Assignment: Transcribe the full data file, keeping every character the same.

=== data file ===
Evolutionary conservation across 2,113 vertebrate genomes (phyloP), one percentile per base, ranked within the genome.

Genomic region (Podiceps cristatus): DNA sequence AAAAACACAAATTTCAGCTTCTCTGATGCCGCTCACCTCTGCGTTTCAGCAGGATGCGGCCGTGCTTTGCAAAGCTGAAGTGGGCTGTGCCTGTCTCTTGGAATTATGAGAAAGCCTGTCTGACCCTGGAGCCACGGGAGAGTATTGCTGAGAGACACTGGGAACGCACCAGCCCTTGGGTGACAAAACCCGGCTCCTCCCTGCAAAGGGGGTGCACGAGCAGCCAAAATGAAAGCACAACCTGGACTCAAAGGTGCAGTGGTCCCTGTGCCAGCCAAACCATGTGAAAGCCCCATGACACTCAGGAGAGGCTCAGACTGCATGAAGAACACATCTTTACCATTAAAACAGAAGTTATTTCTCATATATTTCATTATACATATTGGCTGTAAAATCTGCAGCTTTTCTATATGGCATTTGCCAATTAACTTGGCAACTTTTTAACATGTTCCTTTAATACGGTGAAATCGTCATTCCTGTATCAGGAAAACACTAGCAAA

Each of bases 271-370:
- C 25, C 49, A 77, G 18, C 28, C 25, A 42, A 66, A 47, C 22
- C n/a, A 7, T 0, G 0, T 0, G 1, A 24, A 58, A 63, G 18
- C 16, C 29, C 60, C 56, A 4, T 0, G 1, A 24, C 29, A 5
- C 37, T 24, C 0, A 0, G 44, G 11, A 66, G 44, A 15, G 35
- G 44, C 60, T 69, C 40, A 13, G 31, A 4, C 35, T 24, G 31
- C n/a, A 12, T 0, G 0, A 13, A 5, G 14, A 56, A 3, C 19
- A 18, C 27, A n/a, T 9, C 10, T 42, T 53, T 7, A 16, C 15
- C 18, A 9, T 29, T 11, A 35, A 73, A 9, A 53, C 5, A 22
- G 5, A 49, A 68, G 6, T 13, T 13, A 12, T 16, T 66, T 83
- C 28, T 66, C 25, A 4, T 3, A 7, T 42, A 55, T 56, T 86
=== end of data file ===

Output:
Evolutionary conservation across 2,113 vertebrate genomes (phyloP), one percentile per base, ranked within the genome.

Genomic region (Podiceps cristatus): DNA sequence AAAAACACAAATTTCAGCTTCTCTGATGCCGCTCACCTCTGCGTTTCAGCAGGATGCGGCCGTGCTTTGCAAAGCTGAAGTGGGCTGTGCCTGTCTCTTGGAATTATGAGAAAGCCTGTCTGACCCTGGAGCCACGGGAGAGTATTGCTGAGAGACACTGGGAACGCACCAGCCCTTGGGTGACAAAACCCGGCTCCTCCCTGCAAAGGGGGTGCACGAGCAGCCAAAATGAAAGCACAACCTGGACTCAAAGGTGCAGTGGTCCCTGTGCCAGCCAAACCATGTGAAAGCCCCATGACACTCAGGAGAGGCTCAGACTGCATGAAGAACACATCTTTACCATTAAAACAGAAGTTATTTCTCATATATTTCATTATACATATTGGCTGTAAAATCTGCAGCTTTTCTATATGGCATTTGCCAATTAACTTGGCAACTTTTTAACATGTTCCTTTAATACGGTGAAATCGTCATTCCTGTATCAGGAAAACACTAGCAAA

Each of bases 271-370:
- C 25, C 49, A 77, G 18, C 28, C 25, A 42, A 66, A 47, C 22
- C n/a, A 7, T 0, G 0, T 0, G 1, A 24, A 58, A 63, G 18
- C 16, C 29, C 60, C 56, A 4, T 0, G 1, A 24, C 29, A 5
- C 37, T 24, C 0, A 0, G 44, G 11, A 66, G 44, A 15, G 35
- G 44, C 60, T 69, C 40, A 13, G 31, A 4, C 35, T 24, G 31
- C n/a, A 12, T 0, G 0, A 13, A 5, G 14, A 56, A 3, C 19
- A 18, C 27, A n/a, T 9, C 10, T 42, T 53, T 7, A 16, C 15
- C 18, A 9, T 29, T 11, A 35, A 73, A 9, A 53, C 5, A 22
- G 5, A 49, A 68, G 6, T 13, T 13, A 12, T 16, T 66, T 83
- C 28, T 66, C 25, A 4, T 3, A 7, T 42, A 55, T 56, T 86